Jeff Bryant lives in North Carolina and is a close observer of the recent political coup. Before the new governor, Roy Cooper, took office, the legislature rushed through bills to reduce his power and his appointments. Not content to have gerrymandered the state to put themselves in a supermajority in both houses of the General Assembly, they acted swiftly, without hearings, to diminish the role of the governor.

 

Bryant contends that education is at the heart of the coup, as it has long been in North Carolina. He interviews a historian of the state who explains the efforts by racist whites to disenfranchise blacks. Literacy tests were key to maintaining control of state government. When it turned out that large numbers of whites were illiterate, that gave impetus to improving white schools.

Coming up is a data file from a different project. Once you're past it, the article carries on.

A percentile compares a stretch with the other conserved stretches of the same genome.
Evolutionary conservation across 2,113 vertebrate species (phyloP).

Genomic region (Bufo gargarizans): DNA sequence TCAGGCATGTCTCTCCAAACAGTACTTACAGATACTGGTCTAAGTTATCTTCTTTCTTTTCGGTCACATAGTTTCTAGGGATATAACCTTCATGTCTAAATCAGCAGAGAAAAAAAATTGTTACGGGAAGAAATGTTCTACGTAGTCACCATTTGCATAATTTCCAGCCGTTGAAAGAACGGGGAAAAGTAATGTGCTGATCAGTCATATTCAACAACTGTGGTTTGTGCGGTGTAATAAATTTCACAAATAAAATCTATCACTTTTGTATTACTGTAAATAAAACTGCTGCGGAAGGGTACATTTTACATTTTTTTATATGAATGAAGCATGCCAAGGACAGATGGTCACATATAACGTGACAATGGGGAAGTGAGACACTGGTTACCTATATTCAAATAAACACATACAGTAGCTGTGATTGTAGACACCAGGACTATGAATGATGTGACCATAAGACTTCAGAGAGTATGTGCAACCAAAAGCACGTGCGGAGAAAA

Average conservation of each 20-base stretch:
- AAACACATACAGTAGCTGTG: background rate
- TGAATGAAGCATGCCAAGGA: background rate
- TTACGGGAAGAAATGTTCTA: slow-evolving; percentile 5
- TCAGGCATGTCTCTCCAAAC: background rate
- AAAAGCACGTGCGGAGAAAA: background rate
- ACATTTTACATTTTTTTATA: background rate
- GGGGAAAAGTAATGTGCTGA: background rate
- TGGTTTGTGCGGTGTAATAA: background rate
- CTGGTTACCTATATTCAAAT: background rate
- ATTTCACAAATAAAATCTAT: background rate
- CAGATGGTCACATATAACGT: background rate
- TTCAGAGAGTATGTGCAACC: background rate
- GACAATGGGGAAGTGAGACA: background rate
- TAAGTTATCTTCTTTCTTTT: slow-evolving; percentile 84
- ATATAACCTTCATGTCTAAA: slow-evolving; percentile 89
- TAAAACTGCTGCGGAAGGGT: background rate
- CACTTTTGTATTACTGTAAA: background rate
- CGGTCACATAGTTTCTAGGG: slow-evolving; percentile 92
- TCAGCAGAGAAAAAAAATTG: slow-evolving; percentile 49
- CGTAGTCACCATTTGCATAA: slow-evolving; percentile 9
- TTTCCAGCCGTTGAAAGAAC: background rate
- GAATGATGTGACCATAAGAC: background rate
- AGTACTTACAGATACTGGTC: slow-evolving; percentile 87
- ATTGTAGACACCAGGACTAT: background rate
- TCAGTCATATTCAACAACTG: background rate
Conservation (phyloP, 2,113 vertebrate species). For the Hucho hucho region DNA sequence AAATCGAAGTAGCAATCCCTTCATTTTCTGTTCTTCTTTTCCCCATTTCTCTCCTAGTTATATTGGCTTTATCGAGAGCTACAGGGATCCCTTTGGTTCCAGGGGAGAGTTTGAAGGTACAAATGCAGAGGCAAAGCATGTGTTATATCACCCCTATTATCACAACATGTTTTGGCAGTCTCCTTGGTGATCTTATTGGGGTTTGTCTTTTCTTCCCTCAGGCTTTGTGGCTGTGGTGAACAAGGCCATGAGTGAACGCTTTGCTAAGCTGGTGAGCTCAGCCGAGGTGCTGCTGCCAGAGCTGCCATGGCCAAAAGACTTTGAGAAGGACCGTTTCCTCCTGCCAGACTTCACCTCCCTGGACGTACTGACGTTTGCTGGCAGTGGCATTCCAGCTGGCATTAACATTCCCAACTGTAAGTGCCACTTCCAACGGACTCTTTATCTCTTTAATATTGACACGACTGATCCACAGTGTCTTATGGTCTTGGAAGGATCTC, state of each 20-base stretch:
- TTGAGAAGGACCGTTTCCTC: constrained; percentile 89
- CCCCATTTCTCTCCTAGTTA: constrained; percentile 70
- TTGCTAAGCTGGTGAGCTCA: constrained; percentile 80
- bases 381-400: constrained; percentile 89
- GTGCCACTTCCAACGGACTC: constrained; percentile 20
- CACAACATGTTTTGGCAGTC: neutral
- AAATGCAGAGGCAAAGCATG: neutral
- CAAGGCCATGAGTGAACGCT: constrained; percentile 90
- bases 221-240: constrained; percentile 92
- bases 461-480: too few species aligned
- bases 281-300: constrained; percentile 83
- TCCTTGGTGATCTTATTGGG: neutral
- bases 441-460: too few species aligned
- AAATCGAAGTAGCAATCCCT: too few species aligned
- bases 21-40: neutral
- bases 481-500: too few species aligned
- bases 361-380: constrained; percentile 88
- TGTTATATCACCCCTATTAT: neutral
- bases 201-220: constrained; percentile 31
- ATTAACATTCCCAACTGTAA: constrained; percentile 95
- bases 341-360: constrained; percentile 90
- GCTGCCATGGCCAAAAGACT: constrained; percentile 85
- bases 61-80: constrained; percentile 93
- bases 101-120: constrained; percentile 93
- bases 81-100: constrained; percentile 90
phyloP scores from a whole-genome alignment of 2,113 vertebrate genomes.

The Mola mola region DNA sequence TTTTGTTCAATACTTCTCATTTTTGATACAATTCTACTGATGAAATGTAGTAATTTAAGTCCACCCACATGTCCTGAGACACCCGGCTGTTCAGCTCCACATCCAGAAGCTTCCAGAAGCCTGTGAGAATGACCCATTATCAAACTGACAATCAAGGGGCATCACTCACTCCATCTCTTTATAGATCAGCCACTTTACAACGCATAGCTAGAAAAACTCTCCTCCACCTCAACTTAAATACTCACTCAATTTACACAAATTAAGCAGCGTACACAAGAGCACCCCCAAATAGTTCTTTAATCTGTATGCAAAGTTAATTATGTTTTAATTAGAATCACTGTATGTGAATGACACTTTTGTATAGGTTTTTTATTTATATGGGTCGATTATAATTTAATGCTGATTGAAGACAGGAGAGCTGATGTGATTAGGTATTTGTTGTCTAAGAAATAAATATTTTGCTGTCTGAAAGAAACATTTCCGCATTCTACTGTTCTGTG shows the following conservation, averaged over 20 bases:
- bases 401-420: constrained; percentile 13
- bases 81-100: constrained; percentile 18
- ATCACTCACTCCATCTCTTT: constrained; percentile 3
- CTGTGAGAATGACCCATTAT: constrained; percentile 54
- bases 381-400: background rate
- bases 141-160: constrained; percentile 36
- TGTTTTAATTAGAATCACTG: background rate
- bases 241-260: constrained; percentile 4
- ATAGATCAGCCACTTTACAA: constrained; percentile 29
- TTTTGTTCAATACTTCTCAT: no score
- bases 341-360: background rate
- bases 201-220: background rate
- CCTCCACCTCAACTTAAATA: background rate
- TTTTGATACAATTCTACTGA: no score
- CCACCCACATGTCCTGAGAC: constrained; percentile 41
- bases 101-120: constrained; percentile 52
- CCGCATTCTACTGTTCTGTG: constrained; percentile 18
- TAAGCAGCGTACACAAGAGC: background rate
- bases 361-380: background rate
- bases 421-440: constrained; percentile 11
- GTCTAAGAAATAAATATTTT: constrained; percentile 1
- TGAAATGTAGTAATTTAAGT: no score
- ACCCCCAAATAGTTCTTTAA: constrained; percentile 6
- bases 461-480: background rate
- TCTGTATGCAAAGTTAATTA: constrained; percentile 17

It is especially sad to see North Carolina on the path of racism, reaction, and hostility to public education, because it was once recognized as the most progressive state in the South.